This article I found very well written, but a little scarce of the naming of names....

"For most of the young history of videogame theory, humanities scholars have taken game immersion to be the same as the story-based variety."

Really? Maybe if you go back to Brenda Laurel's work in the 1980s, but that book was pretty careful about the need to describe styles of immersion. I'm one of the humanities academics doing all this muddling.. the best thing ever said to me about the immersion debates was by a game designer friend in an email; "I hope designers and academics never talk to each other, get as far apart as film theorists and directors are. That way, when people do find ways to bridge the gap, the results will be more spectacular. Rhetoric is great. It legitimates ideas and while designers can't use anything concrete, they love to argue and read even the most fanciful of theories about games."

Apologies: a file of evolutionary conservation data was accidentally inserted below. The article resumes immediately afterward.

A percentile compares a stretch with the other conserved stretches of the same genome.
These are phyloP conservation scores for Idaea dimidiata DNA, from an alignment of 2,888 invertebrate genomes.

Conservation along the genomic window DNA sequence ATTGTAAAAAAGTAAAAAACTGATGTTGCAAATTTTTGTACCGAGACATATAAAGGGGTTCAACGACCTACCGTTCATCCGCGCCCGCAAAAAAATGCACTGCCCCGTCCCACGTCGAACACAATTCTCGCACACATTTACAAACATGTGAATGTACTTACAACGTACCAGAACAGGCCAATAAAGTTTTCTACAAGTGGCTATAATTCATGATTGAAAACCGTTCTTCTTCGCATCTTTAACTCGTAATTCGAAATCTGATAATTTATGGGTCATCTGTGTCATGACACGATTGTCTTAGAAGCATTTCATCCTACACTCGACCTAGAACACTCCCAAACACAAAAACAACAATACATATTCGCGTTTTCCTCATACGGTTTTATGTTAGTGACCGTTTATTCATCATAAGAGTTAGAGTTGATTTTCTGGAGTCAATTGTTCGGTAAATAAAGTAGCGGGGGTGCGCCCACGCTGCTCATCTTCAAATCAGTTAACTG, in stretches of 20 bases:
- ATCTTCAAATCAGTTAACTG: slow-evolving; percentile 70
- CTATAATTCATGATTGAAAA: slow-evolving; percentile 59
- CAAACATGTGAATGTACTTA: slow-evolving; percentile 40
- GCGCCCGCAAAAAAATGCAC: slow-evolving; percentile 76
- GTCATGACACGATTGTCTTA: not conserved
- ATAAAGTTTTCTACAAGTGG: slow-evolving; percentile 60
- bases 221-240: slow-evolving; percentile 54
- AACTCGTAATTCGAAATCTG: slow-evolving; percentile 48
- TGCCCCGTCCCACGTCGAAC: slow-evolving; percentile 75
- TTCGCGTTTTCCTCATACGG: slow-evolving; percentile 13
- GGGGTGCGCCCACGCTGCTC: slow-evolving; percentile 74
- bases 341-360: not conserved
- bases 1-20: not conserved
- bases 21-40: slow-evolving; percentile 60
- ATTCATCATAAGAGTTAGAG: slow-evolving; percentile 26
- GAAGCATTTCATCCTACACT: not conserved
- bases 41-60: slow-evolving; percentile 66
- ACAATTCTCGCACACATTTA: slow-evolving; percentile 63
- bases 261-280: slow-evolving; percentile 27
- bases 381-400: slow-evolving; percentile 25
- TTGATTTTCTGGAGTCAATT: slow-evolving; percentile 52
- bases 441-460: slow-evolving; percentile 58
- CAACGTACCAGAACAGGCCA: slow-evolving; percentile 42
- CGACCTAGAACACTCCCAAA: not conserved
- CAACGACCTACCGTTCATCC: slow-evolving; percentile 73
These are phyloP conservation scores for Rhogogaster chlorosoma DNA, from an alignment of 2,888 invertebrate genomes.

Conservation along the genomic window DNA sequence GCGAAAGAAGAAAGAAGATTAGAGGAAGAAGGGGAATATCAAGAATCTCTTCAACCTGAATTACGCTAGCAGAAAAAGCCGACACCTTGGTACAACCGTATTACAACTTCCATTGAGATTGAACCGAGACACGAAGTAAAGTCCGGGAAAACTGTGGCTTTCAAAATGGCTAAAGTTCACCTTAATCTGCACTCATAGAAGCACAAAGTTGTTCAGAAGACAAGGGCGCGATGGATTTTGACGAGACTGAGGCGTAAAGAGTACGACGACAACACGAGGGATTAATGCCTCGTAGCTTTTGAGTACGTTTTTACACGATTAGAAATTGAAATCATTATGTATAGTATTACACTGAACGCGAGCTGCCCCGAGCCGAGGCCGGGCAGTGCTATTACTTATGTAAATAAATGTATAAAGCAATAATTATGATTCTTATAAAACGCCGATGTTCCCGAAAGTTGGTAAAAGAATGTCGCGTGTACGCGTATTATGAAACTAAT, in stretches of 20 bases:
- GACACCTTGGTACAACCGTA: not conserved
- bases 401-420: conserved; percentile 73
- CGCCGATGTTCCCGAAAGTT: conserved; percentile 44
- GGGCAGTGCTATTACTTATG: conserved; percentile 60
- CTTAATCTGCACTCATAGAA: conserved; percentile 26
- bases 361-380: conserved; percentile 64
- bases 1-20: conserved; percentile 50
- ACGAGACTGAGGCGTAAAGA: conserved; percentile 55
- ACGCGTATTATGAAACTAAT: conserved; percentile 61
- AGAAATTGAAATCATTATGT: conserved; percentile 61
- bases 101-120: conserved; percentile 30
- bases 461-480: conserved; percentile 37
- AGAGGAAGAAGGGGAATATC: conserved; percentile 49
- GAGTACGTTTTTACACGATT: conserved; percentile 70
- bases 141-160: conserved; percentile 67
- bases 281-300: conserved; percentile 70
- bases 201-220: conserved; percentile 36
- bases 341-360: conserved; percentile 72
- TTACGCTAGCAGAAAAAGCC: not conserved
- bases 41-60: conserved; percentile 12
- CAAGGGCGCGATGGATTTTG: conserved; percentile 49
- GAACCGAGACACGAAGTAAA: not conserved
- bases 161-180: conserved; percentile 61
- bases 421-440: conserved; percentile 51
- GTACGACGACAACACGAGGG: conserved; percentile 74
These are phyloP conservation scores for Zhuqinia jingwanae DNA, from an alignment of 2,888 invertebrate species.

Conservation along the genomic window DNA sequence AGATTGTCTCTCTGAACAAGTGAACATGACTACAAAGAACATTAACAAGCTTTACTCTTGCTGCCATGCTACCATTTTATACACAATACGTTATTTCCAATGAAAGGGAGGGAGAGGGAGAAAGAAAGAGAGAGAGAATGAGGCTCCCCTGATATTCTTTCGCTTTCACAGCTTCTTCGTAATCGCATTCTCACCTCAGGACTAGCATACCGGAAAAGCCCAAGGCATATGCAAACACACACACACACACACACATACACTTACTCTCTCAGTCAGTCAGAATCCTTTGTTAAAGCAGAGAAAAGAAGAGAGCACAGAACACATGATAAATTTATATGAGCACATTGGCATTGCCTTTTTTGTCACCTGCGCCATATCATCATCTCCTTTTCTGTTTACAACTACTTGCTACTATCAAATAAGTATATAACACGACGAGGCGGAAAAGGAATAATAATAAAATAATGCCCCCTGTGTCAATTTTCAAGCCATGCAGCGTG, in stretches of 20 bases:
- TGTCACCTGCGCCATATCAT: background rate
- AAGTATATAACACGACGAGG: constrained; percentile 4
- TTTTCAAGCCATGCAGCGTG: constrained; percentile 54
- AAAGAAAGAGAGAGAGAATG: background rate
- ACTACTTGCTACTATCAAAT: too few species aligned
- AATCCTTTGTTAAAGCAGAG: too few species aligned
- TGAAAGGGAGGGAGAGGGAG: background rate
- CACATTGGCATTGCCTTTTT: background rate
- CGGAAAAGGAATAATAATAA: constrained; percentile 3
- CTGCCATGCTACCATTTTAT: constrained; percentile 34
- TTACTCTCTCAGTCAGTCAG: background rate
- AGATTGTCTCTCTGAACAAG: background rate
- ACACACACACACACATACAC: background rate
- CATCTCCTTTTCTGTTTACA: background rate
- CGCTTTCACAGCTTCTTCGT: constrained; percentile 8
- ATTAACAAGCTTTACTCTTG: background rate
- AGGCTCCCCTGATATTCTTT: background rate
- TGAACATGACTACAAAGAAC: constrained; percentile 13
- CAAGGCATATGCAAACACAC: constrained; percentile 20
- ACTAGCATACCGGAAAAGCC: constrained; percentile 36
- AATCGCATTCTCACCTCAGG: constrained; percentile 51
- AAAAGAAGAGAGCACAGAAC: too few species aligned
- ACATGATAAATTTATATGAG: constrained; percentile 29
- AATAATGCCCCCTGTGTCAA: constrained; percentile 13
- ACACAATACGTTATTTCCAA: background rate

I think its an assumption to say academics even want to talk to designers or influence the way games are made. It is great when it happens, though.

The whole problem of immediacy (without mediation) can be useful, but its a property as vague as 'virtual' or 'real'. The people that do write about immediacy and immersion in interesting smart ways (Tanya Kryswinska, David Surman, etc) often point the way out to broader issues like style, trust, the place of the body.

Still, good to see the big questions still being asked.

This article put me back on the game research track, one I had lost a while ago - since my Phd on Half-Life 2 was finished last year. Cheers for that!

Depressing to see they're still more occupied with a tedious semantic debate on _how_ to do research on games, instead of actually _doing_ some research.

For my Phd, I looked at Half-Life 2 both from the perspective of narratology and ludology, although maybe a bit superficial by their account. But I actually _did_ some research, instead of losing myself in hopeless semantics.

Get those feet back on the ground, people.